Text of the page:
The presence of the BRCA1 and BRCA2 (breast cancer 1 and breast cancer 2) genetic mutations increase the risk for breast, ovarian, fallopian tube and peritoneal cancers. They also cause a condition known as hereditary breast and ovarian cancer syndrome. The presence of a BRCA mutation in a triple-negative breast or ovarian cancer patient may also help determine the types of drug therapy treatments that may be most effective.


CA-125 is a standard tumor marker for ovarian, fallopian tube and primary peritoneal cancer. High levels of CA-125 in the blood may also be found in lung, pancreatic, breast, liver, colon and uterine cancers, as well as in some noncancerous conditions. CA-125 may help doctors diagnose and manage ovarian cancer, as well as evaluate risk of recurrence.

Tumor Markers & Tools to Help Monitor Breast Cancers

Marker Type of Sample Potential Function
BRCA1/BRCA2 Blood High levels identify ovarian tumors most and least likely to respond to targeted therapy.
CA (cancer antigen) 15-3, CA 27.29 Blood Rising levels over time suggest progression of breast cancer.
CEA (carcinoembryonic antigen) Blood Should not be used alone to monitor response or to monitor patients with early-stage breast cancer.
Estrogen receptor/progesterone receptor (ER/PR) Tumor tissue High levels identify breast tumors most and least likely to respond to hormone therapy.
HER2 protein/HER2 gene Tumor tissue High levels identify breast tumors most and least likely to respond to treatment with an anti-HER2 agent and to some specific chemotherapy drugs.
PAI-1 (plasminogen activator inhibitor 1) and uPA (urokinase-type plasminogen activator) Tumor tissue

Tumor tissue
Low levels (low risk) indicate minimal benefit from chemotherapy.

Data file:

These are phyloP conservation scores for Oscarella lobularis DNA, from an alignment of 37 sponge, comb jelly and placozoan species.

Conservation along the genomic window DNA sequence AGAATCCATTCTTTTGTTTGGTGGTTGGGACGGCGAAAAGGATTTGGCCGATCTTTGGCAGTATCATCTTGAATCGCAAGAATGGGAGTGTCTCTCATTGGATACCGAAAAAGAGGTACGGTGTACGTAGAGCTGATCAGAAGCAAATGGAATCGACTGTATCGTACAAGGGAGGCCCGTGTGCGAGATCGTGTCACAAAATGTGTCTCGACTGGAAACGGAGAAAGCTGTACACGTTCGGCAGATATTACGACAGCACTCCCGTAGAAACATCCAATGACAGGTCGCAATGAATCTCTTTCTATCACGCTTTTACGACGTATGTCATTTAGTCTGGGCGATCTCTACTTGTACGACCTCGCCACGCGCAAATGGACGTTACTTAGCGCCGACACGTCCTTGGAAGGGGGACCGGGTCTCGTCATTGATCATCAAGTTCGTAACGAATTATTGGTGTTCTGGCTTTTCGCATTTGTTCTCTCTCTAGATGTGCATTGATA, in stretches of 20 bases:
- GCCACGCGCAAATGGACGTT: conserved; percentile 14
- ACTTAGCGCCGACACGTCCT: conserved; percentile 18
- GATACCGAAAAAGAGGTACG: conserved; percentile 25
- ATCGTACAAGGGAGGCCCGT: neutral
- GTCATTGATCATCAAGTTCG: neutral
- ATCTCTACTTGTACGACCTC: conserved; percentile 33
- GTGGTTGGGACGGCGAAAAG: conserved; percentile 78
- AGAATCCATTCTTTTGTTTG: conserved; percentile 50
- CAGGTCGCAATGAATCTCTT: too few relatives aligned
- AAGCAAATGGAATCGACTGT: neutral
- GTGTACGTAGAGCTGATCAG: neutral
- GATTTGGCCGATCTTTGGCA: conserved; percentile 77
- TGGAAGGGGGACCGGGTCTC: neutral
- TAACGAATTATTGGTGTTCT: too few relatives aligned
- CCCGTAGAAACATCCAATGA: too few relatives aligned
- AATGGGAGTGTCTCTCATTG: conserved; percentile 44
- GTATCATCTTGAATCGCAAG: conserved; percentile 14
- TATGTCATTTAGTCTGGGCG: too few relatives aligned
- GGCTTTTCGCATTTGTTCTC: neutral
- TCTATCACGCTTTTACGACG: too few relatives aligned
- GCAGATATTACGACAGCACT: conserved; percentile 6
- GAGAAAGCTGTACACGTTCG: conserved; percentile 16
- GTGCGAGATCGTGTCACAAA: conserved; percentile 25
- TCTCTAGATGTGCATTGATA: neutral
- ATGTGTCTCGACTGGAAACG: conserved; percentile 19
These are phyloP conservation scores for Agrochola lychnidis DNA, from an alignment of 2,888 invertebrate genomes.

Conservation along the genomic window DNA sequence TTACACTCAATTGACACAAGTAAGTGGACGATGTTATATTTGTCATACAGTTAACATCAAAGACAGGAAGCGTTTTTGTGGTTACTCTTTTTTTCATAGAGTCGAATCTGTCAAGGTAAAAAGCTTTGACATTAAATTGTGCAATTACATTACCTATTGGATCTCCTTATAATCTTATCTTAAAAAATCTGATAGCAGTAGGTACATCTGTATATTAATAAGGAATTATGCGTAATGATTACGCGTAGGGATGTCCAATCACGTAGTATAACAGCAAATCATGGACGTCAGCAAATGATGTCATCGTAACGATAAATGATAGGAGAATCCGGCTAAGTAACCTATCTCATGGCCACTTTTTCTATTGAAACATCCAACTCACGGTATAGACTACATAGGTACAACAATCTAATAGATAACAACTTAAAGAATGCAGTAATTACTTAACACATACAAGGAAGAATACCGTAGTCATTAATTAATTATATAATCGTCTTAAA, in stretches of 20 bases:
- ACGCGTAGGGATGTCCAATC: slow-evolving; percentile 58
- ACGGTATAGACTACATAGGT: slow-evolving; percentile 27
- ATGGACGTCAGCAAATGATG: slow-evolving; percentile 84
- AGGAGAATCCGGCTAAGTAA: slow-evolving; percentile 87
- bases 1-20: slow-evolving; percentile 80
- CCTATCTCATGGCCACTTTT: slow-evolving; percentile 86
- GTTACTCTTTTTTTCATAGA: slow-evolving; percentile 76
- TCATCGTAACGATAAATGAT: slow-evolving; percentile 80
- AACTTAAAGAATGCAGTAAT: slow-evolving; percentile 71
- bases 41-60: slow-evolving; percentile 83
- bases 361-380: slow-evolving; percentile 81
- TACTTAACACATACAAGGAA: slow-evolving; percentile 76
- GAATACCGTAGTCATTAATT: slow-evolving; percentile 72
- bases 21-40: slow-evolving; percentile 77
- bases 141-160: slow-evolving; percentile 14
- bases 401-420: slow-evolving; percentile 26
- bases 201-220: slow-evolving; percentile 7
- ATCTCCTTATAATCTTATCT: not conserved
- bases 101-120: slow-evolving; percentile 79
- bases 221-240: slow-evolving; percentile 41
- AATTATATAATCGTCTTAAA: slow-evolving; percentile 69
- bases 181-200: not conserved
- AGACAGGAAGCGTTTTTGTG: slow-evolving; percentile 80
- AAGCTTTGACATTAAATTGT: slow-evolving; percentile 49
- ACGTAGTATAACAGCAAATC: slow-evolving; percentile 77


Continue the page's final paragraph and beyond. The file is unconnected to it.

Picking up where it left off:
Low levels indicate low risk of recurrence in receptor-positive breast cancer.
Other Tools
Circulating tumor cells (CTC) Blood For metastatic breast cancer, a low count before starting treatment indicates better prognosis; decreasing count during treatment might indicate response to treatment; high count indicates no response. An increasing count indicates progression; a steady count indicates no progression.
Gene expression profiling (MammaPrint) Tumor tissue May predict risk of recurrence for early-stage breast cancer; may guide treatment decisions for clinical high risk, hormone receptor-positive, HER2-negative breast cancer or for 1-3 lymph node-positive early-stage breast cancer patient.
Gene expression profiling (Oncotype DX) Tumor tissue May predict risk of recurrence for newly diagnosed early-stage breast cancer that is ER+/PR+, HER2-negative, and with no evidence of disease in the lymph nodes. Low recurrence score indicates that treatment with endocrine/hormone therapy alone (without chemotherapy) will be adequate as adjuvant systemic therapy; a high-risk recurrence score indicates that chemotherapy in addition to endocrine therapy will be necessary.

Genetic Testing

Genetic testing is an analysis of a person’s genes, proteins and chromosomes and is designed to look for inherited gene abnormalities (changes, alterations or mutations) that may increase the risk of cancer. Genetic testing can be done by analyzing a variety of different tissue samples but is most frequently based upon blood, saliva or swabs from inside of the mouth. After being examined in a laboratory, the results are sent back to your doctor and/or genetic counselor, or may be sent directly to you. Decisions to pursue genetic testing are complicated for emotional, financial and technical reasons. It is, therefore, useful to have a consultation with a trained genetic counselor before, as well as after, undergoing the testing so that the results are interpreted properly. Genetic tests are usually requested by a doctor or other health care provider, but the decision to have genetic testing is a personal one that should be discussed with not only your doctor and genetic counselor, but also your family. There are several strong “indicators” that may encourage you to investigate genetic counseling.